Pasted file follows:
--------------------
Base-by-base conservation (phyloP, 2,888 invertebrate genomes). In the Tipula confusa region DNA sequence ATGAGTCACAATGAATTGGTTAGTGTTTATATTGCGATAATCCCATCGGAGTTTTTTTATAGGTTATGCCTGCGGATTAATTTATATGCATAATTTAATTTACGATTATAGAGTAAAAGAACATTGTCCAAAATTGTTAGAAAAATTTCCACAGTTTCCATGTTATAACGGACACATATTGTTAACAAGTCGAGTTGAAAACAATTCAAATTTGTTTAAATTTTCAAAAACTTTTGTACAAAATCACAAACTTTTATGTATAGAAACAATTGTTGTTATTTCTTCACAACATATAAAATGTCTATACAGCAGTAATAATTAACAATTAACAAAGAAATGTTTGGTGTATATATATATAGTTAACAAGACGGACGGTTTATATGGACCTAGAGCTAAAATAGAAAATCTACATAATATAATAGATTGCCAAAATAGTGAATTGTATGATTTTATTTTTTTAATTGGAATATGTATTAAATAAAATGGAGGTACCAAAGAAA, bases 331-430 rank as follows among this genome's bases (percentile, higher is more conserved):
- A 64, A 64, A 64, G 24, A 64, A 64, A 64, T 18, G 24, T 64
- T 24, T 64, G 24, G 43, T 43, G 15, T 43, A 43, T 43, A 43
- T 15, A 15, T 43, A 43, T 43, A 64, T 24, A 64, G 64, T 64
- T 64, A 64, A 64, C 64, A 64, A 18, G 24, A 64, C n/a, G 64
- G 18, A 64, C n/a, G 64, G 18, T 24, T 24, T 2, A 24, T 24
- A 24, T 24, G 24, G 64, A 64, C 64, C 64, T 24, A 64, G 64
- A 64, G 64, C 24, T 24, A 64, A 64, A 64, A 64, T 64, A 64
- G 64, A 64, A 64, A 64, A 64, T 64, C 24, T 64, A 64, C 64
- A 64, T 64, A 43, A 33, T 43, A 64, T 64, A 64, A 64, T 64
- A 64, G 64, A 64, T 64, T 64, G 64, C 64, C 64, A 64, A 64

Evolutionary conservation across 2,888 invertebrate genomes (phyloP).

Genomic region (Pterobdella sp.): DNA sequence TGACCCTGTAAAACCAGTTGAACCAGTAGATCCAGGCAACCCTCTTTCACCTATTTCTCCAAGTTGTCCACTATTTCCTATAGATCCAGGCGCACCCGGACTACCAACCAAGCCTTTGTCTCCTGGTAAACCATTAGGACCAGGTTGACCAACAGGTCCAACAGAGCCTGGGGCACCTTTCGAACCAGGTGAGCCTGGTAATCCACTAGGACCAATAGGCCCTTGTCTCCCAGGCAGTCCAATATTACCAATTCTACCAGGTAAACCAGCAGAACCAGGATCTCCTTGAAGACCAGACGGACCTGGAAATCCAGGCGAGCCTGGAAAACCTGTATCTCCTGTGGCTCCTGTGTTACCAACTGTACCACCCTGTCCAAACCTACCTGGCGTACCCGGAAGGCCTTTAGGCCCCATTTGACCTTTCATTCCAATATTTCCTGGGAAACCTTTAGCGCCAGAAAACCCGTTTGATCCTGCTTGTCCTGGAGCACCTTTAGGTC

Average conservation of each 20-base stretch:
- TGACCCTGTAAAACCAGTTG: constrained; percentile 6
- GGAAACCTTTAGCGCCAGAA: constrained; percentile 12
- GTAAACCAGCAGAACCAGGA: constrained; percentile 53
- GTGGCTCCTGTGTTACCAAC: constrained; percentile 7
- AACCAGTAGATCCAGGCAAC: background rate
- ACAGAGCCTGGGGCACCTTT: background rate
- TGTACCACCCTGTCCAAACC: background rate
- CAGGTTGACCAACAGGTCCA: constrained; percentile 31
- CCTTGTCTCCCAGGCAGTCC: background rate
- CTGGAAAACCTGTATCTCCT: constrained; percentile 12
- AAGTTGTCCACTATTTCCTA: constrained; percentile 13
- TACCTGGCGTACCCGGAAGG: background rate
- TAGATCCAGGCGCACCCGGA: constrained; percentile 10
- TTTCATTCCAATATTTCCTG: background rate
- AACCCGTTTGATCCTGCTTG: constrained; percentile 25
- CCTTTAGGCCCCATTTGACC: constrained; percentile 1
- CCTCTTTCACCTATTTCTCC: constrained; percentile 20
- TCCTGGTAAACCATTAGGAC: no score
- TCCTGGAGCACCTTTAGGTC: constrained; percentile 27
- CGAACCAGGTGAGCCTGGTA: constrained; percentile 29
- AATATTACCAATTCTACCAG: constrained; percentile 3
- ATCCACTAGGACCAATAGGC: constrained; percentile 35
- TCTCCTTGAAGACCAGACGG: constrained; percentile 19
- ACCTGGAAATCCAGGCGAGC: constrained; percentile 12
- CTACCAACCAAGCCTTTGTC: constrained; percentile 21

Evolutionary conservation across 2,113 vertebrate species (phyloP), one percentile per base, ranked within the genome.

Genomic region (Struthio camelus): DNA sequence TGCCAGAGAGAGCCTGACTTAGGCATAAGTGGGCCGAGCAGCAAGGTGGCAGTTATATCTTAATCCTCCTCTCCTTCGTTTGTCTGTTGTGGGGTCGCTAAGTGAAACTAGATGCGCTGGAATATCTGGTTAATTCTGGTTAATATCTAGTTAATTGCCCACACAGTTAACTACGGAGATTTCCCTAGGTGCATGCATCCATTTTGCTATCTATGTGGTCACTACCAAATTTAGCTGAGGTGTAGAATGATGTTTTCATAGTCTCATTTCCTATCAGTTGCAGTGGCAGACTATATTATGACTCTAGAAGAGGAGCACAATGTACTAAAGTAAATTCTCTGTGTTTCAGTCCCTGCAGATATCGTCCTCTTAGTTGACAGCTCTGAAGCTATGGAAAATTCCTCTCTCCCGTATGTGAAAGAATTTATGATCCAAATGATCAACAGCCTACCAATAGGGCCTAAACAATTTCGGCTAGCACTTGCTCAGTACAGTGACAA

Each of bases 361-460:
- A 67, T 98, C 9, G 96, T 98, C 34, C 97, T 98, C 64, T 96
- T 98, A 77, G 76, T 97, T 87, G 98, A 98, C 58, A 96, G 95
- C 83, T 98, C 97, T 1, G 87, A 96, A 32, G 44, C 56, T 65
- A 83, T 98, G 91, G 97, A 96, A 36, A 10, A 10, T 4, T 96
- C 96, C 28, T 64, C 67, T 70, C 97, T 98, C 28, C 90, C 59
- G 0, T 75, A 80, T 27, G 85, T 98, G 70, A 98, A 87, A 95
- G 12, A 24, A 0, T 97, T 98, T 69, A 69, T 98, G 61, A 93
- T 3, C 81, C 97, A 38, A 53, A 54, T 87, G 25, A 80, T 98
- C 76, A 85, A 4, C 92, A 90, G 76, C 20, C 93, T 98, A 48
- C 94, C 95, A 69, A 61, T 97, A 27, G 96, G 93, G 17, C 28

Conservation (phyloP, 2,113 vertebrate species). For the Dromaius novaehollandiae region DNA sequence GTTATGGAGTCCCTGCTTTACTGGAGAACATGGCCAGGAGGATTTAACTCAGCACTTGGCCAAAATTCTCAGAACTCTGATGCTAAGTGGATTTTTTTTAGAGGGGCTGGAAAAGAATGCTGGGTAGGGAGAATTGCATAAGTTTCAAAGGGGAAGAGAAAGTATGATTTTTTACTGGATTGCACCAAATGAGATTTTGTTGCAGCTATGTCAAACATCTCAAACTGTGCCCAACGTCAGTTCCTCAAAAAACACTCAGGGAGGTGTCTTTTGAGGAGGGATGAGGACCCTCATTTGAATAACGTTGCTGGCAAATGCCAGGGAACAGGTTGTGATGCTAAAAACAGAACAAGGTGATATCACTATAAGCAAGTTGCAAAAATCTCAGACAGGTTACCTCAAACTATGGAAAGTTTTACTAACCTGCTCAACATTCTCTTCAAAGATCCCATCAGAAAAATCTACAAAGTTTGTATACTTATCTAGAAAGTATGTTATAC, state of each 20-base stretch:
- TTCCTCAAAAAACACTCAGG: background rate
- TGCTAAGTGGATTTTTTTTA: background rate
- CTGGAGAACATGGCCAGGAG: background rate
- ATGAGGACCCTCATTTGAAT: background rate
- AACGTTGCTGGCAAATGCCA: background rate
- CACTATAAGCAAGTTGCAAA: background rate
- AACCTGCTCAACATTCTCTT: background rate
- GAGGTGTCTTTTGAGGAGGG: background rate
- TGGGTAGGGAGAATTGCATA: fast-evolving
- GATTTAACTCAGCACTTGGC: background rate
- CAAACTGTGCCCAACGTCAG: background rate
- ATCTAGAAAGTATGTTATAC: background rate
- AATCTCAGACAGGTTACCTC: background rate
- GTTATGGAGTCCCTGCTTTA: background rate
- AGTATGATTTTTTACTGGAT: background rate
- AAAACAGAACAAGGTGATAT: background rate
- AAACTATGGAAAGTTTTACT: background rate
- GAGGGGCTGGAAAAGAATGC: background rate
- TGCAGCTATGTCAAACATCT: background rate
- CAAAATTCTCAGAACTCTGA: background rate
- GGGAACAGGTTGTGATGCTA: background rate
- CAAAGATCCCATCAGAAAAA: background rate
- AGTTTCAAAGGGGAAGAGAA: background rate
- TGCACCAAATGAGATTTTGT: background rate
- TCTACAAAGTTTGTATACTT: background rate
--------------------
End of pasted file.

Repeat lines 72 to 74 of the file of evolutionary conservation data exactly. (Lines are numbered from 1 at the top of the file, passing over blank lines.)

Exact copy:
- TGCAGCTATGTCAAACATCT: background rate
- CAAAATTCTCAGAACTCTGA: background rate
- GGGAACAGGTTGTGATGCTA: background rate